The here and now... and what and why

Complacency is a trap. At least that’s what I was thinking when I up and left the comfort of a Yankee prep school gig, where I taught music, amongst other things, for 28 years. There was also that life long career as a composer, musician and artist.

First, it was a year in St. Thomas, USVI, working as a reporter and shooting photography and then, a year in San Agustin Etla, Oaxaca, Mexico.
Time passed.
More time passed and a year back in the Athens of America followed by a hasty return to Oaxaca where it is all happening.
A couple of years in San Sebastian Etla and now, just down the road in San Pablo Etla. Life is good.

Click on an image to see it larger.
For additional photography please visit my flickr page.
You can find my music on Jango (World & latin - Worldbeat) and at iTunes and most online stores.
¡Soy consciente de todas las tradiciones del Internet!
If you are coming to Oaxaca, please contact me for tours or advice.

Santo Domingo

Santo Domingo
The view from Corazon del Pueblo

The hereafter re me

My photo
Oaxaca, Oaxaca, Mexico
Musician, photographer, videographer, reporter, ex-officio teacher, now attempting to be a world traveler

Sunday, August 23, 2009

Caminita al Cielo - The little road to Heaven

I spent part of the afternoon in a cantina yesterday. The Caminita al Cielo is located right next to the huge cemetery, el Panteon General de Oaxaca and is a tiny place with only eight or nine tables.

We were just hanging to kill time before going back to Telcel to once again see if they could solve my modem problems. Just because I am posting doesn't mean they did, but rather than waste time complaining, I'll just say I will be going back on Monday and it ain't because I like waiting in line.

We were at the cantina in early afternoon. The road to Oaxaca had been blocked the night before and in the early morning as the people from Pueblo Nuevo, a nearby village, decided that they had waited long enough for a pedestrian bridge to be built across the main road. The road is wide and one takes one's life in one's hands when running across it. I speak from experience. It is dangerous. At any rate, the night before we had gotten caught up in the traffic trying to find a way around the roadblock. We were in a long line of cars, trucks and buses winding our way through rain soaked dirt roads. It was a couple of hours making past but we had fun and just rolled with the obstacles.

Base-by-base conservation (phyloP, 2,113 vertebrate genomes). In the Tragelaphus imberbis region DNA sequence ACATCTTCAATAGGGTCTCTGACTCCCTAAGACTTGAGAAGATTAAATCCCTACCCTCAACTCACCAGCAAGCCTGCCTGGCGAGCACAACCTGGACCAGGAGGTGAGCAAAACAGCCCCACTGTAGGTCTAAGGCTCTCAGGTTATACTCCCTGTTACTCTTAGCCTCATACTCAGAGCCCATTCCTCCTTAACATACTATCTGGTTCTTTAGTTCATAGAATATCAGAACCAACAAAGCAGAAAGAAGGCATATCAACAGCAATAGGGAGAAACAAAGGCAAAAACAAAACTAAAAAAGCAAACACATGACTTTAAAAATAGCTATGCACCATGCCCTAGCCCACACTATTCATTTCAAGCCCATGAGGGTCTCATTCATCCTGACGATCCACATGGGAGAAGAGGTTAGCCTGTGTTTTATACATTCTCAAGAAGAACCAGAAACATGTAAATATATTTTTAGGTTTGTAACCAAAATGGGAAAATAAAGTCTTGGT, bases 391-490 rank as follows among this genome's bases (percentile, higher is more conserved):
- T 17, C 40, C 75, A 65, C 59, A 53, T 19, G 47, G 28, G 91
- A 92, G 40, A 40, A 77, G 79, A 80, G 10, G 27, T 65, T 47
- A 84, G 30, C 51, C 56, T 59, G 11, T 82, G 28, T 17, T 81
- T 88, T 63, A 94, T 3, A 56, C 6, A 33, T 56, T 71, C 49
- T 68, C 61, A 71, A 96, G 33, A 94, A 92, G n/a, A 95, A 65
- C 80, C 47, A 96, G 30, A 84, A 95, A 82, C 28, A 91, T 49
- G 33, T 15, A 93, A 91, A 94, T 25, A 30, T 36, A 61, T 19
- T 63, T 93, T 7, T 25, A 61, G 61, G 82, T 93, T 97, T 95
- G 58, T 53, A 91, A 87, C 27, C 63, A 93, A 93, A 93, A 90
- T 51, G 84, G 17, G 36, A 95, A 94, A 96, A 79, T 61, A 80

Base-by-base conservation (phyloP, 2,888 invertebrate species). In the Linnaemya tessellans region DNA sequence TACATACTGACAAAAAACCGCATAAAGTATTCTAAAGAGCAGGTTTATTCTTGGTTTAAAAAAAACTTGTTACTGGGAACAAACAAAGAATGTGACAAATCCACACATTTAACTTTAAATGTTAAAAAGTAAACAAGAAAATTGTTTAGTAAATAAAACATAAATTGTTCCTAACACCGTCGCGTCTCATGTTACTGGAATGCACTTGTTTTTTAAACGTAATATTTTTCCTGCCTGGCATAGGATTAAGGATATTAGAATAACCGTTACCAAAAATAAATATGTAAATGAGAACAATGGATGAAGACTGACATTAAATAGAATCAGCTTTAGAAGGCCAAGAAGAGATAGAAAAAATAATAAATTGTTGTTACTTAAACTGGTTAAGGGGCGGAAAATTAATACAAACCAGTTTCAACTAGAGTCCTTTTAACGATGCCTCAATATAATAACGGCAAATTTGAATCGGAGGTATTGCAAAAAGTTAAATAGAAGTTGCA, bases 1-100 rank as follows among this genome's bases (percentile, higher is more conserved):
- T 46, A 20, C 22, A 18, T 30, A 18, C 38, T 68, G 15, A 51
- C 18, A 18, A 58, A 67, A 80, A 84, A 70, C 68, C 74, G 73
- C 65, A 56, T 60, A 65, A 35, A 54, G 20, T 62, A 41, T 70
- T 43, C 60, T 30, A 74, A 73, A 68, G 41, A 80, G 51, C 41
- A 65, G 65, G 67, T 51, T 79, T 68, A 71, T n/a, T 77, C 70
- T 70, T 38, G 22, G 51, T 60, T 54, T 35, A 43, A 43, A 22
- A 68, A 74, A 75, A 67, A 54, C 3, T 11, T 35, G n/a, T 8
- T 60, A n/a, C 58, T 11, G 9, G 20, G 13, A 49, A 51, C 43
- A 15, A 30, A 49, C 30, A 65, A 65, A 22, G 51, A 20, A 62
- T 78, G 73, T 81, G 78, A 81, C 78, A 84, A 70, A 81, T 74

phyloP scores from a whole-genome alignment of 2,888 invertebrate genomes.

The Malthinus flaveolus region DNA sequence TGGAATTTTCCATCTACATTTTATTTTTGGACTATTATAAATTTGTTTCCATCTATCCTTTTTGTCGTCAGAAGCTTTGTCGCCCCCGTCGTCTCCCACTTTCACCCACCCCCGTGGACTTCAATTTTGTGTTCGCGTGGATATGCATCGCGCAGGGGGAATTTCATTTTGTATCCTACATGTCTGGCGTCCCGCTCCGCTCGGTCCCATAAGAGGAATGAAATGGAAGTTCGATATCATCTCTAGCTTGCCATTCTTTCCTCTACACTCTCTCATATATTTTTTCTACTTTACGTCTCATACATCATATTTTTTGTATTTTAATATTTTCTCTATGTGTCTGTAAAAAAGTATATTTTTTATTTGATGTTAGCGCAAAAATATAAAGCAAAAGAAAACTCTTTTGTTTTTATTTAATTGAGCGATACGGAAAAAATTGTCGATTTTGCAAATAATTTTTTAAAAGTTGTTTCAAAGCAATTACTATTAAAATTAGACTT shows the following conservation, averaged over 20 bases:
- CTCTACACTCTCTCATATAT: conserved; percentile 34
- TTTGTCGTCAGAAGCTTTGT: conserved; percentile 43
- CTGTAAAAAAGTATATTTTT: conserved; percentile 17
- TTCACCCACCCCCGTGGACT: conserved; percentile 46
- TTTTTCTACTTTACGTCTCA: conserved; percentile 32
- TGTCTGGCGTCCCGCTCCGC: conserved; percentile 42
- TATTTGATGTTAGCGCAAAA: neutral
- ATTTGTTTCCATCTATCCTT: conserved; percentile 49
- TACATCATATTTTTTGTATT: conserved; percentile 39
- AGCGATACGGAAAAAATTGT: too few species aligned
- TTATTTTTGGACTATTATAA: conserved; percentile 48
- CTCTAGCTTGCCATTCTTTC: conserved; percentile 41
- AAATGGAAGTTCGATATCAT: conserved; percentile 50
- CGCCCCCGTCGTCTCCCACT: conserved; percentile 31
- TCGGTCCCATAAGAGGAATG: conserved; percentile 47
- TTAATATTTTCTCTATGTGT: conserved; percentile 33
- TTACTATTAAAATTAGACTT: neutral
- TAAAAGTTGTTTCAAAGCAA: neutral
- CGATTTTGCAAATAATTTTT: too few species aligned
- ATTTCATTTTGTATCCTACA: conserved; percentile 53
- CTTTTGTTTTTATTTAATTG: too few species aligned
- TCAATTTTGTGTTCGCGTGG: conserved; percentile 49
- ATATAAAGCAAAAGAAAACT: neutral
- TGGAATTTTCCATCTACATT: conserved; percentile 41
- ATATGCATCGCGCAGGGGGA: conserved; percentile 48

So we had no road block going into the city, we had time to visit this cantina. The owner, a woman in her late 70's shared stories with Amate's Henry Wangeman and me as she poured the mescal and brought beer and botanas. They spoke of their friend, Don Ishmael, the master mescalero from Santa Catalina Minas near Ocatlan who died last year. "Wasn't he kind to have left us all these wonderful memories." Here is one of mine with Ishmael.The cantina was quiet except for the music. She said people did not come to her place because it was so close to the cemetery. They were too superstitious, but I guess there must be a large number of brave souls like us because the place has been around for years. It had a wonderful atmosphere, very welcoming and comfortable. Time went by at the perfect speed and we left relaxed and content. As we left, we looked over at the large gate to the panteon over which were the words, "Here Begins Eternity."

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